Different Rolls for Different Souls

Published on by Dan Dufur

Photos By: Mike Kalika


Class just finished, time to partner up and roll. The timer sounds and your off. You and your partner are trying to tap each other. Whoever gets more submissions wins, right? This is exactly what you are supposed to be doing, right? In the big scheme of things, yes. But, that is only one small aspect of your training. There are so many things that you can do to maximize your potential and improve your jiu-jitsu. During your time spent rolling you can implement some of these concepts to improve your game. You can experiment with Flow rolling, focus on a certain technique. Try to perfect or improve a certain position that you feel needs work. You could do a marathon roll. Or you could set up a shark tank scenario. You could also train in a points mindset to prepare you for a competition. These are just a few examples to use to help you improve.

Flow rolling is an amazing tool to have in your jiu-jitsu training. In my opinion, you should never need to finish a submission in a flow roll. If your partner doesn’t know the escape, either show them or abandon your move.  It is all about the movement. The setups, the escapes, and the positional exchanges. It is a good time to try that tricky setup without risk of being submitted. I’ve heard Professor Roy Dean talk about the “spirals” of jiu-jitsu. To me the “spirals” are different pathways to a move.  Maybe attempting a submission from a different set up or angle. In flow rolling, everything slows down and becomes clearer. Your mind and body work at the same speed. You are more relaxed and have a better awareness.


Say you want to improve your triangle choke. Do it up. Only drill that move during rolling. You can try to hit them from only one position. Or, you can try to hit every variation of it you can think of. You could try them from off your back, from mount, side control, north south, knee on belly, bottom side, or the back. Being able to get a certain submission from many different places will make your game much more effective. Your submission rate will increase and your game will become more dangerous.

You can also just focus on a certain position while rolling. To up the difficulty level, you can let your partner know what move you will do. See if they can stop it. This will make it much harder for you. You may or may not get it to work. Be it butterfly guard, De La Riva, x- guard, spider guard, or open guard. You can work on mount offense or defense. You can work top or bottom side. Same with turtle. Play an open guard and try your best to not let them pass. Having a singular focus sometimes is a great tool to help you improve.

Marathon rolling is also a good method to try to help you improve your game. It is exactly what it sounds like. Roll for as long as you can. Music is good for background noise during a marathon roll. It can help control the tempo and energy. You can take a thirty second break between rounds to rehydrate, or you can simply go nonstop until you can’t anymore. This will test your mind your, body, heart, and technique. This will improve your conditioning greatly. In turn it will also make your game much more efficient. You will find where you use too much energy and strength. Training marathon rolls will help you correct it. In my opinion, you should be able to have the same technique and efficiency after the first hour that you do after the first minute.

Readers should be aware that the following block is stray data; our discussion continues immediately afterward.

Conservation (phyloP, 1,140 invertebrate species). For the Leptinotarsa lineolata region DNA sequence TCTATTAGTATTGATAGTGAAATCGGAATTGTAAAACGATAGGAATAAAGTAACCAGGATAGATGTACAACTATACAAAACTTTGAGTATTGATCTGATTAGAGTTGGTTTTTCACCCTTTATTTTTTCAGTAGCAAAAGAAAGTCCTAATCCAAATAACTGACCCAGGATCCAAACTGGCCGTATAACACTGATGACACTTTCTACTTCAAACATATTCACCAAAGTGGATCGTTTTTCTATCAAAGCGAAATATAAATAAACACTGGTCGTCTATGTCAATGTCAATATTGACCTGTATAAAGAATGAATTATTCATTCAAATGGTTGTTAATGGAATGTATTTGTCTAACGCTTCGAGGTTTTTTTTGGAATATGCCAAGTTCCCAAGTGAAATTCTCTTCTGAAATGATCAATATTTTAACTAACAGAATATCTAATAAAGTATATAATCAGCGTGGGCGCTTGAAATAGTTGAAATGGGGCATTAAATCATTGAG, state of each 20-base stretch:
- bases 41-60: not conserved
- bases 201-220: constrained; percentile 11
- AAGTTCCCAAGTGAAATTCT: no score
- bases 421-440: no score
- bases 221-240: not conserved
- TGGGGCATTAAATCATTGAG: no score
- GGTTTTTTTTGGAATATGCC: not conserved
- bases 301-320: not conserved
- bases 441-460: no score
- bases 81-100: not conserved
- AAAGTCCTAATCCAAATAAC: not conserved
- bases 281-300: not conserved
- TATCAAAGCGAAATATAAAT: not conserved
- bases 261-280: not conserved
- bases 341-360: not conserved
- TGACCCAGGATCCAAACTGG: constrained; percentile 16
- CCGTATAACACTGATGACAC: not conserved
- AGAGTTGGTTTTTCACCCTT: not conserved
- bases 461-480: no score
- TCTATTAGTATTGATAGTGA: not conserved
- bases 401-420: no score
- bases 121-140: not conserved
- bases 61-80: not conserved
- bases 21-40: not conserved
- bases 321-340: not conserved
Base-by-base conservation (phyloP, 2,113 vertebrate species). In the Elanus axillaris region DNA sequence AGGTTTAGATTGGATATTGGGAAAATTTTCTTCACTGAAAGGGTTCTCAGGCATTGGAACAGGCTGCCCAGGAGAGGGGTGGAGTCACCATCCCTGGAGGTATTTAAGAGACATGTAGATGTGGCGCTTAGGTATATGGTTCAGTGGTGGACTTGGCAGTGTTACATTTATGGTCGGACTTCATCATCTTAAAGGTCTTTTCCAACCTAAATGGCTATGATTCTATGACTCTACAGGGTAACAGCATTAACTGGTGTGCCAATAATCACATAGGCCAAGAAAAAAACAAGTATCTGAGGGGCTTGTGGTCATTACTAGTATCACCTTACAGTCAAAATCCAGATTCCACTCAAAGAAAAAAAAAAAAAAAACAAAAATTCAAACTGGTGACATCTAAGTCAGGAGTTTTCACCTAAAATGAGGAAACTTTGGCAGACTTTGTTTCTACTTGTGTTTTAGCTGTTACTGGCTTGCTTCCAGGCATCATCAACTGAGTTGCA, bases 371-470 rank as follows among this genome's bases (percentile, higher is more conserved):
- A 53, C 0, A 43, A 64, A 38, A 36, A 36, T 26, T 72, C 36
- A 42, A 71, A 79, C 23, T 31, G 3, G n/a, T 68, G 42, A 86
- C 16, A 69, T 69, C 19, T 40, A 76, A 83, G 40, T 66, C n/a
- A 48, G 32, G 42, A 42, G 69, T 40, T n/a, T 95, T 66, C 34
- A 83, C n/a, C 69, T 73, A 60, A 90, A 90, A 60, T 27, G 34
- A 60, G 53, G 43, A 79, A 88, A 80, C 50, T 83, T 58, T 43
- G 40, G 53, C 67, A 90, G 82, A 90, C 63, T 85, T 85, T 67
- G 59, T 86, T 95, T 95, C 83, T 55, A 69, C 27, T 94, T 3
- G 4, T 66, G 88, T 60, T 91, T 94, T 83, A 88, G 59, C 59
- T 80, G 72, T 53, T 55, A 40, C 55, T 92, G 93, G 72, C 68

Doing a shark tank scenario is another good way to sharpen up your skills. Set a timer and change to a fresh partner after an allotted time period. This will test you physically and mentally. You will be seeing different styles constantly. This drill helps you adapt. You have to think quickly and adjust accordingly. To ramp up this drill you can also put the person in the shark tank in a bad position at the start of each round. You could have them start with someone on their back, or in mount. Also, you could mix the shark tank with the marathon roll to make things even more interesting. There are always ways to take a drill and make it more effective and exciting.

Train for a points based competition by focusing on the main criteria needed to win.  Drill your takedowns, sweeps, and passes. Make sure you hold your positions for the allotted times to get your points.  Train for quick burst during that short time period. Or if you are training for a sub only or no time limit match stick to that type of training. Don’t worry about being in a bad position. Focus on the submission. Train the skills needed to get the finish.

To me, BJJ is a sport and a martial art. Some people do both the sport and art. Some do not. If you want to be the best you can, you have to put in the extra work. To me, training in the academy is practice, the competition is the game. Train hard, fight easy. The more you know, the more you know.  The better you are equipped for war, the better outcome you will have. Train in the gym to learn, not to win. Don’t be afraid of losing or getting tapped. If you do not endure the bad, you will not know what good feels like.  Learn. You cannot spell learn without earn. Earn your skills, talent, and rank. It is not about the end result. It is about what it takes to reach it. Try some of those styles of rolling. You will see many benefits to your growth in BJJ.